They called for immediate research to find out the cause of the problem.
Briefing the press about the week-long out reach programme, Dr. Geofrey Marandu said the number of BP patients in the region was alarming.
He said an average of 60 patients who attended the hospital on a daily basis were discovered to have BP complications.
“This rate is higher than any other records we have so far…saying despite some patients having an abnormal BP rate of 220/120, they were still alive because they were unaware of the risks,” he said.
According to him, immediate research needs to be conducted to identify the causative agent and the lifestyle of the public.
Dr. Marandu identified other diseases as eye and teeth problems, which also affect a good number of the people in the region.
He said glaucoma was affecting a number of people in the region, which later leads to blindness.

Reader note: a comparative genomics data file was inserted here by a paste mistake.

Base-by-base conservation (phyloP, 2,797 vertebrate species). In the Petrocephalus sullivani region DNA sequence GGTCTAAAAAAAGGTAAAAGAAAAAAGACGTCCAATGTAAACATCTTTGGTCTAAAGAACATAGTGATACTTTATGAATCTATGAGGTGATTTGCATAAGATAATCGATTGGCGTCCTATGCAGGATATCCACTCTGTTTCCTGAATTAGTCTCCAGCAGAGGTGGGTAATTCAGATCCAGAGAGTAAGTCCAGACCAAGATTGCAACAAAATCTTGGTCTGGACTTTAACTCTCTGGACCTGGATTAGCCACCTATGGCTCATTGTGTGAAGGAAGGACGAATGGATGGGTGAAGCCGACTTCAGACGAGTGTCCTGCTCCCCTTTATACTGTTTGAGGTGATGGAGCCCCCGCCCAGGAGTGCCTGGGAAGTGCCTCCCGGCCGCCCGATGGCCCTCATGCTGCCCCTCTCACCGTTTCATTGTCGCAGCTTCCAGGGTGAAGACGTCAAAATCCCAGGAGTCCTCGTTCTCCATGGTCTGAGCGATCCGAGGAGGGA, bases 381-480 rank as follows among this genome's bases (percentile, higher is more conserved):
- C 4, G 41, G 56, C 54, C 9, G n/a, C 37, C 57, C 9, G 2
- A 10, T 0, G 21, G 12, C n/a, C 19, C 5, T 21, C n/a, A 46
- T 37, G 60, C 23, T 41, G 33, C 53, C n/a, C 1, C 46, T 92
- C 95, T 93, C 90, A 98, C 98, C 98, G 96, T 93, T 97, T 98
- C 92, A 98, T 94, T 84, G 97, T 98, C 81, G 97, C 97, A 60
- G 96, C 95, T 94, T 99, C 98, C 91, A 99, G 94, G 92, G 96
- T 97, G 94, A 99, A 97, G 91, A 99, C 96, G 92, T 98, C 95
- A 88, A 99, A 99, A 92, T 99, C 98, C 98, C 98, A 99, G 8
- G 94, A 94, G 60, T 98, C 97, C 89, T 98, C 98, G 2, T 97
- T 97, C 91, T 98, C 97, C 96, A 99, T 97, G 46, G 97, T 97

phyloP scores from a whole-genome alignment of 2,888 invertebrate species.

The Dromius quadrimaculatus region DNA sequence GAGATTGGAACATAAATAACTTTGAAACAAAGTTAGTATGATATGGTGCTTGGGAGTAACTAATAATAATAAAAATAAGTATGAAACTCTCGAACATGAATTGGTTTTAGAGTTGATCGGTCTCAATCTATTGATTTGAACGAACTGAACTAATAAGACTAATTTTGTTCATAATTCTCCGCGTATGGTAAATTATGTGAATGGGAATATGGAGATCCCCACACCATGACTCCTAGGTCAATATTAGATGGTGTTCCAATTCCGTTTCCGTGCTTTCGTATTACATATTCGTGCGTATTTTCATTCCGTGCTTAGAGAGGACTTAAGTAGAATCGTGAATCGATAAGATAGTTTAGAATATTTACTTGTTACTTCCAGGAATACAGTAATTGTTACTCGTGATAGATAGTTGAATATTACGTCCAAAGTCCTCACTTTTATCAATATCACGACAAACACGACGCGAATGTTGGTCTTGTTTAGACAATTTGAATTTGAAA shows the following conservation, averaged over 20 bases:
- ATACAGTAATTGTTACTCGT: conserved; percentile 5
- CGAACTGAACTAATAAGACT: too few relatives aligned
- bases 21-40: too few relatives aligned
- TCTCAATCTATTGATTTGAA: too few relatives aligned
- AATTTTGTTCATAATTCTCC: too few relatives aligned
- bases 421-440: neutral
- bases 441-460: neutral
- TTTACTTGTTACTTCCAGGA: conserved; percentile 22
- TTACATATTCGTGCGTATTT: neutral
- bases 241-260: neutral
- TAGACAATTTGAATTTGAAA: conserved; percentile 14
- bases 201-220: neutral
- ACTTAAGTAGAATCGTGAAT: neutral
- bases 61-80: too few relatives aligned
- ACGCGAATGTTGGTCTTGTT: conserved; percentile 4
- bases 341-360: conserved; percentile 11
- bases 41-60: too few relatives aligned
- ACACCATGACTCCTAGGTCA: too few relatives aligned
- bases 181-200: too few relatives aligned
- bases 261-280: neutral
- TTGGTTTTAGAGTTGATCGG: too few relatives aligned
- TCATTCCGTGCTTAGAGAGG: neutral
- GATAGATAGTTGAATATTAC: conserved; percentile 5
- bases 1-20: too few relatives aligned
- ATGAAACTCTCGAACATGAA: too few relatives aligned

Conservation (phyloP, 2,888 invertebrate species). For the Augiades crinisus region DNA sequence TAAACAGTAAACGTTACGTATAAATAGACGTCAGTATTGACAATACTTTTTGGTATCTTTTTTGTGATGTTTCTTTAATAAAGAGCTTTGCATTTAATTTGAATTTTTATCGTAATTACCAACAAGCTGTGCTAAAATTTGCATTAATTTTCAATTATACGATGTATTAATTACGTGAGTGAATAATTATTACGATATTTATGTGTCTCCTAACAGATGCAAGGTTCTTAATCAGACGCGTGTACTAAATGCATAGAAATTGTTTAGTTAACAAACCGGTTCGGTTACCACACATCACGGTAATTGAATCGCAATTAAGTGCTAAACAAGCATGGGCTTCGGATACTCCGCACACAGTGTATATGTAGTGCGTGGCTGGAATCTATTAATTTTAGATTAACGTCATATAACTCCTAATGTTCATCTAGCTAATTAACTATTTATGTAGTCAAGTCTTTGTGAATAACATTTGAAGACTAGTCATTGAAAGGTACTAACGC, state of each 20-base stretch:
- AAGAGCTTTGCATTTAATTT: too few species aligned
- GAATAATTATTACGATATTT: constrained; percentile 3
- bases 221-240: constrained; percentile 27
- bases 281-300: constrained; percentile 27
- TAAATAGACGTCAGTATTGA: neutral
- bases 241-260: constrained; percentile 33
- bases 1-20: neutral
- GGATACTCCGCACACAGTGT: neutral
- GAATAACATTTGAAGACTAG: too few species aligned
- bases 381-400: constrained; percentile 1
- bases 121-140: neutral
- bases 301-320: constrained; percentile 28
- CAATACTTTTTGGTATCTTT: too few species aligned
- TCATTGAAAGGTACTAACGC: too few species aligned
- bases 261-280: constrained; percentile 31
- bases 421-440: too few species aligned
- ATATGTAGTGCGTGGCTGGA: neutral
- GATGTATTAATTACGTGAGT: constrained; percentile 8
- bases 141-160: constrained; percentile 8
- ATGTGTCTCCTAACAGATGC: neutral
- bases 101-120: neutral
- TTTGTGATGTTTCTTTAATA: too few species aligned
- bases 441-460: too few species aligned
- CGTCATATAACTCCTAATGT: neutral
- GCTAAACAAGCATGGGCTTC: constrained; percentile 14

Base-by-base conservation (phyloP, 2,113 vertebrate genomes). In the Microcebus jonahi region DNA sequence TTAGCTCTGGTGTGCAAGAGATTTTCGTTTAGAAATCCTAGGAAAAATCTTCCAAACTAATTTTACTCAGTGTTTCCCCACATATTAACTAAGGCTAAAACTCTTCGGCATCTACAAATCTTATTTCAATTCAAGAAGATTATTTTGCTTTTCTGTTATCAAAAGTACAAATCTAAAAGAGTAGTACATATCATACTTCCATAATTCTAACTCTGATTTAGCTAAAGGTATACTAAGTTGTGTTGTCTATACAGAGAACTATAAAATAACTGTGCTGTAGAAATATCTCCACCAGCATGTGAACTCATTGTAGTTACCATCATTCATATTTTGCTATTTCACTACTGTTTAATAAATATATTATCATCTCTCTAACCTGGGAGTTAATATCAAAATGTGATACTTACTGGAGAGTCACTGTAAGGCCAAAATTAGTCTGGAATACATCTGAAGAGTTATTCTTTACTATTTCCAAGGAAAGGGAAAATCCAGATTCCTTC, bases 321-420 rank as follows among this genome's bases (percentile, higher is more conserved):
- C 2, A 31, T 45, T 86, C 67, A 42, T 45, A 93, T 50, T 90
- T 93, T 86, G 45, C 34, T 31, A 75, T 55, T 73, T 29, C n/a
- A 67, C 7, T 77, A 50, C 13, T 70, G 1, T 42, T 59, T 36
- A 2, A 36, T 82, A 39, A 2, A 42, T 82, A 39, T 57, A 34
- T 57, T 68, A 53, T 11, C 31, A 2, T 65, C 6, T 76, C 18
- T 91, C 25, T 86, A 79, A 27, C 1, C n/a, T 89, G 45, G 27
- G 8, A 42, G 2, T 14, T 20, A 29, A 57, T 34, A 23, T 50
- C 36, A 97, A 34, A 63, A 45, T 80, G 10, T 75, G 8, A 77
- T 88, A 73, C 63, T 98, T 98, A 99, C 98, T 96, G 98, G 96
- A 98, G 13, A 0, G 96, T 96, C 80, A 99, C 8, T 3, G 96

At least 1,467 patients were attended, 54 of whom underwent major operations while 81 underwent minor operations.
Ligula referral hospital medical in charge Dr. Lobikieki Kissambus said the exercise was a success despite encountering some challenges.
“The exercise was not entirely free of charge, a patient had to contribute some little money. This acted as a barrier for some few patients who had no money…but generally we can say the exercise went well. My advice is that people should join the National Health Insurance Fund (NHIF) to avoid similar circumstances,” he said.
Domitila Agustino, a patient, thanked the government for its support, saying the outreach programme eliminated the cost of having to travel all the way to MNH in Dar es Salaam.